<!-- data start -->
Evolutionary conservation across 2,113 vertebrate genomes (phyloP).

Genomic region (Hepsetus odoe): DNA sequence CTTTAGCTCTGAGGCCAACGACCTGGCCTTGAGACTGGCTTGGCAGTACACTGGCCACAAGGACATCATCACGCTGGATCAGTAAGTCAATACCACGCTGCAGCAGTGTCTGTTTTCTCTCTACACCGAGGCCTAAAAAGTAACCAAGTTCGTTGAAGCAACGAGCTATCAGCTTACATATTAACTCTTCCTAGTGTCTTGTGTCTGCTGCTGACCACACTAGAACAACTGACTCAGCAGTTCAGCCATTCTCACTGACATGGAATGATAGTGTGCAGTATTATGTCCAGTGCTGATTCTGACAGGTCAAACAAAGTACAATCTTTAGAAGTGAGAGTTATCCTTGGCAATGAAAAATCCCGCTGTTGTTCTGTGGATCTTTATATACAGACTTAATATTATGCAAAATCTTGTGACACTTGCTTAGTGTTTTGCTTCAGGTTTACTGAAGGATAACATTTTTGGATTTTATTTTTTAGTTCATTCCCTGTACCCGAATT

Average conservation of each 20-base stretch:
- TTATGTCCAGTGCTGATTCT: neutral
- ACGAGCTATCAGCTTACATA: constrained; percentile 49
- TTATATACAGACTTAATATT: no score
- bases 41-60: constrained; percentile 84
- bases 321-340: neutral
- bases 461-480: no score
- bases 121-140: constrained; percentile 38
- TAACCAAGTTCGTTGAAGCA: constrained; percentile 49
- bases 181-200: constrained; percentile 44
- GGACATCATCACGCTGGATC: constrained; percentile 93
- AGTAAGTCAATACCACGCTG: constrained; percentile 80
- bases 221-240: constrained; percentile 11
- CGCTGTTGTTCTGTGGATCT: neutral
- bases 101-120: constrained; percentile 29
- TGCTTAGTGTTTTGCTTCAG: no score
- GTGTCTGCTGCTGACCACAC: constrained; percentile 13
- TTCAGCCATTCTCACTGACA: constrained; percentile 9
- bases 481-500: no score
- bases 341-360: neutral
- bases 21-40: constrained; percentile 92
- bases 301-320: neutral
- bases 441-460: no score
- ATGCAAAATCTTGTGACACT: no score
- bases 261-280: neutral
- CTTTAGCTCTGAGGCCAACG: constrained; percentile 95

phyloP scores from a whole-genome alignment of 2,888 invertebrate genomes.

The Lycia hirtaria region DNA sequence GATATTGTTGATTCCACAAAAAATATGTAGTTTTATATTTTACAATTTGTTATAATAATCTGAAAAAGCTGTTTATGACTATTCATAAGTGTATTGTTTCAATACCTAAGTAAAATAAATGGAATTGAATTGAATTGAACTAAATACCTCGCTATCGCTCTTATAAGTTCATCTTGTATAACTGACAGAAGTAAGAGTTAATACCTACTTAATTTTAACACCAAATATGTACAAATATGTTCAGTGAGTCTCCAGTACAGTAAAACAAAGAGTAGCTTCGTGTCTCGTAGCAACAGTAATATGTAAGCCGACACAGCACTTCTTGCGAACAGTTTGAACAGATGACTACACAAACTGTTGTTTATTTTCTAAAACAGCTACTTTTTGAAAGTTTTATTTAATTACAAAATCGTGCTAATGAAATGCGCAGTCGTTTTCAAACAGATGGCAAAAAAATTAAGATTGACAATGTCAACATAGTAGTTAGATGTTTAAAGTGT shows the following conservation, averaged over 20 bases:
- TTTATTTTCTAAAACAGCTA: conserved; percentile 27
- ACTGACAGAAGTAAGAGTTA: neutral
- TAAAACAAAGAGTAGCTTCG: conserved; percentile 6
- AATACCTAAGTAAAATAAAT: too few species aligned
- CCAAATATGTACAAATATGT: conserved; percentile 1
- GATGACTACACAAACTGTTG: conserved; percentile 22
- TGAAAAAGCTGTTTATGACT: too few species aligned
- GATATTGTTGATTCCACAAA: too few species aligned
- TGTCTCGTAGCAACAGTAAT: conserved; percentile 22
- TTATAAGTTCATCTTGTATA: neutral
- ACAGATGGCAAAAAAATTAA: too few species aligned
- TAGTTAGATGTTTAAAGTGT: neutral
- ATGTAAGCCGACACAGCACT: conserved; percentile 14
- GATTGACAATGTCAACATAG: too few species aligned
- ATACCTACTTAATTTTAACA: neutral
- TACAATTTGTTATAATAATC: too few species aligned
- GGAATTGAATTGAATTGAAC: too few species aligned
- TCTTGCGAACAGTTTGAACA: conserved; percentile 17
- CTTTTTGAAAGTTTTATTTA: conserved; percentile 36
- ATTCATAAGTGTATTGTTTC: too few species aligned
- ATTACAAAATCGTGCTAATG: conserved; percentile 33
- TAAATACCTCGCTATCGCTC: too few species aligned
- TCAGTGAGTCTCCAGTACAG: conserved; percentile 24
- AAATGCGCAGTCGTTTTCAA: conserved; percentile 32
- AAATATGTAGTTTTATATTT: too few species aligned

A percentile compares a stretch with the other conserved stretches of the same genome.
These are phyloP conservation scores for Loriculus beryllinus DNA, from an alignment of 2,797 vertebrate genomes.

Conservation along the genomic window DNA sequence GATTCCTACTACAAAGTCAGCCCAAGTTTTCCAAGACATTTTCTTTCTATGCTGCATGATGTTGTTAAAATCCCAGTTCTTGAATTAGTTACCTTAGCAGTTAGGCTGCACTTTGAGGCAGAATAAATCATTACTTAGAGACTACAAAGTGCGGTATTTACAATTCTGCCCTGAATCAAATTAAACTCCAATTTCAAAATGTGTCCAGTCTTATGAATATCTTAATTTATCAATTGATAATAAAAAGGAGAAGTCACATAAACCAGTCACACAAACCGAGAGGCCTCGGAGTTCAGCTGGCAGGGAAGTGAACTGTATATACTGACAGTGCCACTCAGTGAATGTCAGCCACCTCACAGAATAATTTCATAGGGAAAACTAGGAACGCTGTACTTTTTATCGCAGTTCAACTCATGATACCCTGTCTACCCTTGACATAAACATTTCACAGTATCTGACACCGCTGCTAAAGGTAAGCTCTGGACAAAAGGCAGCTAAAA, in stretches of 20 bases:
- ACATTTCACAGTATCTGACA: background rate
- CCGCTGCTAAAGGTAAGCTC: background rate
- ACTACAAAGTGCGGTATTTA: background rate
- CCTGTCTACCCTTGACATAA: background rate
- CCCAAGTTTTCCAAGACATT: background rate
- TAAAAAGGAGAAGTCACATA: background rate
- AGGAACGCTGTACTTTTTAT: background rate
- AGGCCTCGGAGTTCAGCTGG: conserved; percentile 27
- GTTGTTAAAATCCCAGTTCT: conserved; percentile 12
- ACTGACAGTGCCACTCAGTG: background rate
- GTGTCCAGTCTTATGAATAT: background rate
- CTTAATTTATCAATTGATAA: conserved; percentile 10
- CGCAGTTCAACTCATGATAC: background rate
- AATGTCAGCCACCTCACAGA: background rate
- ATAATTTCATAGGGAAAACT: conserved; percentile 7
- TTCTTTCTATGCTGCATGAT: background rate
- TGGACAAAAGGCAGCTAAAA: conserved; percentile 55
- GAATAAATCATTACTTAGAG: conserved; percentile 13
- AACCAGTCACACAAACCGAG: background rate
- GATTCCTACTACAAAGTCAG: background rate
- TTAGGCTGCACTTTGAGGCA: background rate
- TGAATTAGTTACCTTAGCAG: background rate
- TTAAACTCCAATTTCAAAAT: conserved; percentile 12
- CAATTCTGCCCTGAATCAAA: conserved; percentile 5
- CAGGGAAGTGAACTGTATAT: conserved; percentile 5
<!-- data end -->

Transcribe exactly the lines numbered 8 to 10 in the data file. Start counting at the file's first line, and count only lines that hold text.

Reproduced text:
- bases 321-340: neutral
- bases 461-480: no score
- bases 121-140: constrained; percentile 38